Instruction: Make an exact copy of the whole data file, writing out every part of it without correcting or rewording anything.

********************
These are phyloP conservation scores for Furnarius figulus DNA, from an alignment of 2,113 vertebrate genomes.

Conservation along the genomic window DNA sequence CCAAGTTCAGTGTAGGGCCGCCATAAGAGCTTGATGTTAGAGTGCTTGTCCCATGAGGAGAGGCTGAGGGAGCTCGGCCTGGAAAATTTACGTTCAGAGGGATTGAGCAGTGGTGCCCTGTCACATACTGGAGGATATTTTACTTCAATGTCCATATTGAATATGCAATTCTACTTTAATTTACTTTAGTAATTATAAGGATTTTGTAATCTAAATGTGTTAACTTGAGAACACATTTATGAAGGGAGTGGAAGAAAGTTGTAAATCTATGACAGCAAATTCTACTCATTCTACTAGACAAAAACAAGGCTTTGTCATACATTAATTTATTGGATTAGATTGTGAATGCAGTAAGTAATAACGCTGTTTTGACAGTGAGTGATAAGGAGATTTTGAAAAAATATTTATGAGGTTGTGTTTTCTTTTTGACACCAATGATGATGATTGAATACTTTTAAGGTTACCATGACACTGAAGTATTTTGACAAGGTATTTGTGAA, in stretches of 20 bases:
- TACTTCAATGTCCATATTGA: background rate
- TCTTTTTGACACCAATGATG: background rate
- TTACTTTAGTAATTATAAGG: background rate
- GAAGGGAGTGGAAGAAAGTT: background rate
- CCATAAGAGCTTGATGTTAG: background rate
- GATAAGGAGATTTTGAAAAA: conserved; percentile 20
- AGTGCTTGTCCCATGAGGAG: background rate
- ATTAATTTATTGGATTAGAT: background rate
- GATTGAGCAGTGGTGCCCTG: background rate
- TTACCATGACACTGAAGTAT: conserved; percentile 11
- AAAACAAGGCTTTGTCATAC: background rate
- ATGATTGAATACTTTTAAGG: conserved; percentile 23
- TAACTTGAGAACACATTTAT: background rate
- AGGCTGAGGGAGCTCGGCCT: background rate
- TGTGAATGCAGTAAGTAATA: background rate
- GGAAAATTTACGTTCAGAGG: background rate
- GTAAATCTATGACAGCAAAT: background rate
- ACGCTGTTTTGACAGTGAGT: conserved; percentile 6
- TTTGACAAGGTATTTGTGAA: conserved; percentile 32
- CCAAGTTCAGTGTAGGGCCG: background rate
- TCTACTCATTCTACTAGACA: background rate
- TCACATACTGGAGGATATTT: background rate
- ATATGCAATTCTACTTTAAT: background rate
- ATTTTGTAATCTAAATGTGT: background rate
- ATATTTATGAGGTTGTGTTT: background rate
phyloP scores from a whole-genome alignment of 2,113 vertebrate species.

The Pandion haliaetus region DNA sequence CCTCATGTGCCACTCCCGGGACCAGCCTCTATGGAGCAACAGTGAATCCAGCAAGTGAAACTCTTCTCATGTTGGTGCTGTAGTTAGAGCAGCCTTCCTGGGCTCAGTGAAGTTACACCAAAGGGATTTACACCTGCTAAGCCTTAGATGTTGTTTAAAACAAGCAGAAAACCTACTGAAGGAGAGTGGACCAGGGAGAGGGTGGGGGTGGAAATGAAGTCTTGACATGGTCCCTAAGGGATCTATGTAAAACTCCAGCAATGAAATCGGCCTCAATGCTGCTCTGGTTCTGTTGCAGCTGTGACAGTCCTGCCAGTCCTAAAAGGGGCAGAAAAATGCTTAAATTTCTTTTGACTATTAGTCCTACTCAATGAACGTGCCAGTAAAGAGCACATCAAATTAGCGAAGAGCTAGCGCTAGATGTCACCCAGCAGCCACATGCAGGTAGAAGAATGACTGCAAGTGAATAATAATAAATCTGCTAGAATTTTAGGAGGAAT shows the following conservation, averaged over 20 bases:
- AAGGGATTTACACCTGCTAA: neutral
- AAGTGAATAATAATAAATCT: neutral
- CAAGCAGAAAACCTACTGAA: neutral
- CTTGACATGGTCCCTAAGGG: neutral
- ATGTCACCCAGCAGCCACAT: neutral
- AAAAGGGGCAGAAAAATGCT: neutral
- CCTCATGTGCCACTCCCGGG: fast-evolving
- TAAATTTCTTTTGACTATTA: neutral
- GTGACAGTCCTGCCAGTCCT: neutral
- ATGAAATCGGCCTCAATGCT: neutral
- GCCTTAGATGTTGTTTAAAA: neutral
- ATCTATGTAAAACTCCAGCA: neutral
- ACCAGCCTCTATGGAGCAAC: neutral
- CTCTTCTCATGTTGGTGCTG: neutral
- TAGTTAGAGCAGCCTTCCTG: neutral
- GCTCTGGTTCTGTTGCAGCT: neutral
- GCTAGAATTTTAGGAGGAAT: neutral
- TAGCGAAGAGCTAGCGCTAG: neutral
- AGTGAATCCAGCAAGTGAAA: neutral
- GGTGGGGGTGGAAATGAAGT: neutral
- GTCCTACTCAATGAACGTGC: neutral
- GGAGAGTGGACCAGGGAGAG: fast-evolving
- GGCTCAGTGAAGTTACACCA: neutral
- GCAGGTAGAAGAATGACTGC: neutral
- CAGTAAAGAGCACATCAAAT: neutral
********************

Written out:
These are phyloP conservation scores for Furnarius figulus DNA, from an alignment of 2,113 vertebrate genomes.

Conservation along the genomic window DNA sequence CCAAGTTCAGTGTAGGGCCGCCATAAGAGCTTGATGTTAGAGTGCTTGTCCCATGAGGAGAGGCTGAGGGAGCTCGGCCTGGAAAATTTACGTTCAGAGGGATTGAGCAGTGGTGCCCTGTCACATACTGGAGGATATTTTACTTCAATGTCCATATTGAATATGCAATTCTACTTTAATTTACTTTAGTAATTATAAGGATTTTGTAATCTAAATGTGTTAACTTGAGAACACATTTATGAAGGGAGTGGAAGAAAGTTGTAAATCTATGACAGCAAATTCTACTCATTCTACTAGACAAAAACAAGGCTTTGTCATACATTAATTTATTGGATTAGATTGTGAATGCAGTAAGTAATAACGCTGTTTTGACAGTGAGTGATAAGGAGATTTTGAAAAAATATTTATGAGGTTGTGTTTTCTTTTTGACACCAATGATGATGATTGAATACTTTTAAGGTTACCATGACACTGAAGTATTTTGACAAGGTATTTGTGAA, in stretches of 20 bases:
- TACTTCAATGTCCATATTGA: background rate
- TCTTTTTGACACCAATGATG: background rate
- TTACTTTAGTAATTATAAGG: background rate
- GAAGGGAGTGGAAGAAAGTT: background rate
- CCATAAGAGCTTGATGTTAG: background rate
- GATAAGGAGATTTTGAAAAA: conserved; percentile 20
- AGTGCTTGTCCCATGAGGAG: background rate
- ATTAATTTATTGGATTAGAT: background rate
- GATTGAGCAGTGGTGCCCTG: background rate
- TTACCATGACACTGAAGTAT: conserved; percentile 11
- AAAACAAGGCTTTGTCATAC: background rate
- ATGATTGAATACTTTTAAGG: conserved; percentile 23
- TAACTTGAGAACACATTTAT: background rate
- AGGCTGAGGGAGCTCGGCCT: background rate
- TGTGAATGCAGTAAGTAATA: background rate
- GGAAAATTTACGTTCAGAGG: background rate
- GTAAATCTATGACAGCAAAT: background rate
- ACGCTGTTTTGACAGTGAGT: conserved; percentile 6
- TTTGACAAGGTATTTGTGAA: conserved; percentile 32
- CCAAGTTCAGTGTAGGGCCG: background rate
- TCTACTCATTCTACTAGACA: background rate
- TCACATACTGGAGGATATTT: background rate
- ATATGCAATTCTACTTTAAT: background rate
- ATTTTGTAATCTAAATGTGT: background rate
- ATATTTATGAGGTTGTGTTT: background rate
phyloP scores from a whole-genome alignment of 2,113 vertebrate species.

The Pandion haliaetus region DNA sequence CCTCATGTGCCACTCCCGGGACCAGCCTCTATGGAGCAACAGTGAATCCAGCAAGTGAAACTCTTCTCATGTTGGTGCTGTAGTTAGAGCAGCCTTCCTGGGCTCAGTGAAGTTACACCAAAGGGATTTACACCTGCTAAGCCTTAGATGTTGTTTAAAACAAGCAGAAAACCTACTGAAGGAGAGTGGACCAGGGAGAGGGTGGGGGTGGAAATGAAGTCTTGACATGGTCCCTAAGGGATCTATGTAAAACTCCAGCAATGAAATCGGCCTCAATGCTGCTCTGGTTCTGTTGCAGCTGTGACAGTCCTGCCAGTCCTAAAAGGGGCAGAAAAATGCTTAAATTTCTTTTGACTATTAGTCCTACTCAATGAACGTGCCAGTAAAGAGCACATCAAATTAGCGAAGAGCTAGCGCTAGATGTCACCCAGCAGCCACATGCAGGTAGAAGAATGACTGCAAGTGAATAATAATAAATCTGCTAGAATTTTAGGAGGAAT shows the following conservation, averaged over 20 bases:
- AAGGGATTTACACCTGCTAA: neutral
- AAGTGAATAATAATAAATCT: neutral
- CAAGCAGAAAACCTACTGAA: neutral
- CTTGACATGGTCCCTAAGGG: neutral
- ATGTCACCCAGCAGCCACAT: neutral
- AAAAGGGGCAGAAAAATGCT: neutral
- CCTCATGTGCCACTCCCGGG: fast-evolving
- TAAATTTCTTTTGACTATTA: neutral
- GTGACAGTCCTGCCAGTCCT: neutral
- ATGAAATCGGCCTCAATGCT: neutral
- GCCTTAGATGTTGTTTAAAA: neutral
- ATCTATGTAAAACTCCAGCA: neutral
- ACCAGCCTCTATGGAGCAAC: neutral
- CTCTTCTCATGTTGGTGCTG: neutral
- TAGTTAGAGCAGCCTTCCTG: neutral
- GCTCTGGTTCTGTTGCAGCT: neutral
- GCTAGAATTTTAGGAGGAAT: neutral
- TAGCGAAGAGCTAGCGCTAG: neutral
- AGTGAATCCAGCAAGTGAAA: neutral
- GGTGGGGGTGGAAATGAAGT: neutral
- GTCCTACTCAATGAACGTGC: neutral
- GGAGAGTGGACCAGGGAGAG: fast-evolving
- GGCTCAGTGAAGTTACACCA: neutral
- GCAGGTAGAAGAATGACTGC: neutral
- CAGTAAAGAGCACATCAAAT: neutral